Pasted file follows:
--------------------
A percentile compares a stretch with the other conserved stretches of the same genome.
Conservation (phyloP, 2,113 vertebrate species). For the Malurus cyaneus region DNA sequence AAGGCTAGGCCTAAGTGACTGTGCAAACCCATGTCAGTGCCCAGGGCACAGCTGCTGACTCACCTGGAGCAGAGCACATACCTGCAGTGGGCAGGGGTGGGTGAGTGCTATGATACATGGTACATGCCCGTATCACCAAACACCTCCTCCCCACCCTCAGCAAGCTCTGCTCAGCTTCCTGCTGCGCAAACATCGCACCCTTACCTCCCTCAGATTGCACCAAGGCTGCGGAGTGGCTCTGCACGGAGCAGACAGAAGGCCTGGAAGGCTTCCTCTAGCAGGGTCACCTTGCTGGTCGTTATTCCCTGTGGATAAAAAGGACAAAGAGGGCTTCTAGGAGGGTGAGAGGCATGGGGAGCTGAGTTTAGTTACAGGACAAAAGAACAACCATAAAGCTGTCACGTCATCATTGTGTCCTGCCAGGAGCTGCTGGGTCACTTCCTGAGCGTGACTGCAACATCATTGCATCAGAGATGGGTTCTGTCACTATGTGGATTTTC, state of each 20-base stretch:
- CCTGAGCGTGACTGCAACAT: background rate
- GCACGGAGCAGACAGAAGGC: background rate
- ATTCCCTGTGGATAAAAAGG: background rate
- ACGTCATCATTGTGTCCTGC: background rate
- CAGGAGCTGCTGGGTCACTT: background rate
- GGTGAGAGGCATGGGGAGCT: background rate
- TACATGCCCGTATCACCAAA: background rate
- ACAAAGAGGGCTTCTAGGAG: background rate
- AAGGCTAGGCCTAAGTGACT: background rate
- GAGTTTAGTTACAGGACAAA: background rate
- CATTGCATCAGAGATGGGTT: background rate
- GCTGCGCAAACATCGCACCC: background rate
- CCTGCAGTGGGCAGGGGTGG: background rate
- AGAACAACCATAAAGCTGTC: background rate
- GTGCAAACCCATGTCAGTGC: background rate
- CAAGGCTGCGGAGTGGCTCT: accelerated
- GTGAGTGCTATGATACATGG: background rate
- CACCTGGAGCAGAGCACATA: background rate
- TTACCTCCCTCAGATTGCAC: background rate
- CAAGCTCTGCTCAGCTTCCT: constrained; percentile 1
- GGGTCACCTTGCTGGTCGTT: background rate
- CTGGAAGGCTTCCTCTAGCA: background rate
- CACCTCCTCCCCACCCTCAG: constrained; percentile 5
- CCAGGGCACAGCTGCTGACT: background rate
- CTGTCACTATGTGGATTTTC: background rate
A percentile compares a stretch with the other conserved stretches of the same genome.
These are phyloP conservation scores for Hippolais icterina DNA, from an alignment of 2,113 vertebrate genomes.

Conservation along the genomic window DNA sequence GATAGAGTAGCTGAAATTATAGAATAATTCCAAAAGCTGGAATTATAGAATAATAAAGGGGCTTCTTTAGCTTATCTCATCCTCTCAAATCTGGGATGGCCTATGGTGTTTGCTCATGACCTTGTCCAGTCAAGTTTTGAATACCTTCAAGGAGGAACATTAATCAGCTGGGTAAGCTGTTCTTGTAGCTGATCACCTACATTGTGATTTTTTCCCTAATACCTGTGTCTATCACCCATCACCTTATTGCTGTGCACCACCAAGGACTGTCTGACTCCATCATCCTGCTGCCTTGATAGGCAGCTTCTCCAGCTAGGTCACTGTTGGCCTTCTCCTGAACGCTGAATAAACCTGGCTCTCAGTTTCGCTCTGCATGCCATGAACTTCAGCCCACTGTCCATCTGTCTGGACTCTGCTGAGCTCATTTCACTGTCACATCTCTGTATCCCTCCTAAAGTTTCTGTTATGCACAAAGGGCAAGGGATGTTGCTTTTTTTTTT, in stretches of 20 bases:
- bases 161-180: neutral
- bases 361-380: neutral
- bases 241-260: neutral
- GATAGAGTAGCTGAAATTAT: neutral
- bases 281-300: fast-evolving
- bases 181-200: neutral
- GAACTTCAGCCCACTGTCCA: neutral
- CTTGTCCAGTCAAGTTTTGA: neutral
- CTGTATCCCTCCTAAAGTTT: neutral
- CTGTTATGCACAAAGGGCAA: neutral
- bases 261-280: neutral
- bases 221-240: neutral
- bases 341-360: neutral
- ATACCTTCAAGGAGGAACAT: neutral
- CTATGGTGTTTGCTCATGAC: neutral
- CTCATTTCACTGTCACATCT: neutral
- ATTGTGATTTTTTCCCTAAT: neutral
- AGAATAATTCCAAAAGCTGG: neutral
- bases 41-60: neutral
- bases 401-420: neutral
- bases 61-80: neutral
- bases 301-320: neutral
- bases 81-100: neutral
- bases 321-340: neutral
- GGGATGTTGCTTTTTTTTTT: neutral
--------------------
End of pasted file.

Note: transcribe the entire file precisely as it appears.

A percentile compares a stretch with the other conserved stretches of the same genome.
Conservation (phyloP, 2,113 vertebrate species). For the Malurus cyaneus region DNA sequence AAGGCTAGGCCTAAGTGACTGTGCAAACCCATGTCAGTGCCCAGGGCACAGCTGCTGACTCACCTGGAGCAGAGCACATACCTGCAGTGGGCAGGGGTGGGTGAGTGCTATGATACATGGTACATGCCCGTATCACCAAACACCTCCTCCCCACCCTCAGCAAGCTCTGCTCAGCTTCCTGCTGCGCAAACATCGCACCCTTACCTCCCTCAGATTGCACCAAGGCTGCGGAGTGGCTCTGCACGGAGCAGACAGAAGGCCTGGAAGGCTTCCTCTAGCAGGGTCACCTTGCTGGTCGTTATTCCCTGTGGATAAAAAGGACAAAGAGGGCTTCTAGGAGGGTGAGAGGCATGGGGAGCTGAGTTTAGTTACAGGACAAAAGAACAACCATAAAGCTGTCACGTCATCATTGTGTCCTGCCAGGAGCTGCTGGGTCACTTCCTGAGCGTGACTGCAACATCATTGCATCAGAGATGGGTTCTGTCACTATGTGGATTTTC, state of each 20-base stretch:
- CCTGAGCGTGACTGCAACAT: background rate
- GCACGGAGCAGACAGAAGGC: background rate
- ATTCCCTGTGGATAAAAAGG: background rate
- ACGTCATCATTGTGTCCTGC: background rate
- CAGGAGCTGCTGGGTCACTT: background rate
- GGTGAGAGGCATGGGGAGCT: background rate
- TACATGCCCGTATCACCAAA: background rate
- ACAAAGAGGGCTTCTAGGAG: background rate
- AAGGCTAGGCCTAAGTGACT: background rate
- GAGTTTAGTTACAGGACAAA: background rate
- CATTGCATCAGAGATGGGTT: background rate
- GCTGCGCAAACATCGCACCC: background rate
- CCTGCAGTGGGCAGGGGTGG: background rate
- AGAACAACCATAAAGCTGTC: background rate
- GTGCAAACCCATGTCAGTGC: background rate
- CAAGGCTGCGGAGTGGCTCT: accelerated
- GTGAGTGCTATGATACATGG: background rate
- CACCTGGAGCAGAGCACATA: background rate
- TTACCTCCCTCAGATTGCAC: background rate
- CAAGCTCTGCTCAGCTTCCT: constrained; percentile 1
- GGGTCACCTTGCTGGTCGTT: background rate
- CTGGAAGGCTTCCTCTAGCA: background rate
- CACCTCCTCCCCACCCTCAG: constrained; percentile 5
- CCAGGGCACAGCTGCTGACT: background rate
- CTGTCACTATGTGGATTTTC: background rate
A percentile compares a stretch with the other conserved stretches of the same genome.
These are phyloP conservation scores for Hippolais icterina DNA, from an alignment of 2,113 vertebrate genomes.

Conservation along the genomic window DNA sequence GATAGAGTAGCTGAAATTATAGAATAATTCCAAAAGCTGGAATTATAGAATAATAAAGGGGCTTCTTTAGCTTATCTCATCCTCTCAAATCTGGGATGGCCTATGGTGTTTGCTCATGACCTTGTCCAGTCAAGTTTTGAATACCTTCAAGGAGGAACATTAATCAGCTGGGTAAGCTGTTCTTGTAGCTGATCACCTACATTGTGATTTTTTCCCTAATACCTGTGTCTATCACCCATCACCTTATTGCTGTGCACCACCAAGGACTGTCTGACTCCATCATCCTGCTGCCTTGATAGGCAGCTTCTCCAGCTAGGTCACTGTTGGCCTTCTCCTGAACGCTGAATAAACCTGGCTCTCAGTTTCGCTCTGCATGCCATGAACTTCAGCCCACTGTCCATCTGTCTGGACTCTGCTGAGCTCATTTCACTGTCACATCTCTGTATCCCTCCTAAAGTTTCTGTTATGCACAAAGGGCAAGGGATGTTGCTTTTTTTTTT, in stretches of 20 bases:
- bases 161-180: neutral
- bases 361-380: neutral
- bases 241-260: neutral
- GATAGAGTAGCTGAAATTAT: neutral
- bases 281-300: fast-evolving
- bases 181-200: neutral
- GAACTTCAGCCCACTGTCCA: neutral
- CTTGTCCAGTCAAGTTTTGA: neutral
- CTGTATCCCTCCTAAAGTTT: neutral
- CTGTTATGCACAAAGGGCAA: neutral
- bases 261-280: neutral
- bases 221-240: neutral
- bases 341-360: neutral
- ATACCTTCAAGGAGGAACAT: neutral
- CTATGGTGTTTGCTCATGAC: neutral
- CTCATTTCACTGTCACATCT: neutral
- ATTGTGATTTTTTCCCTAAT: neutral
- AGAATAATTCCAAAAGCTGG: neutral
- bases 41-60: neutral
- bases 401-420: neutral
- bases 61-80: neutral
- bases 301-320: neutral
- bases 81-100: neutral
- bases 321-340: neutral
- GGGATGTTGCTTTTTTTTTT: neutral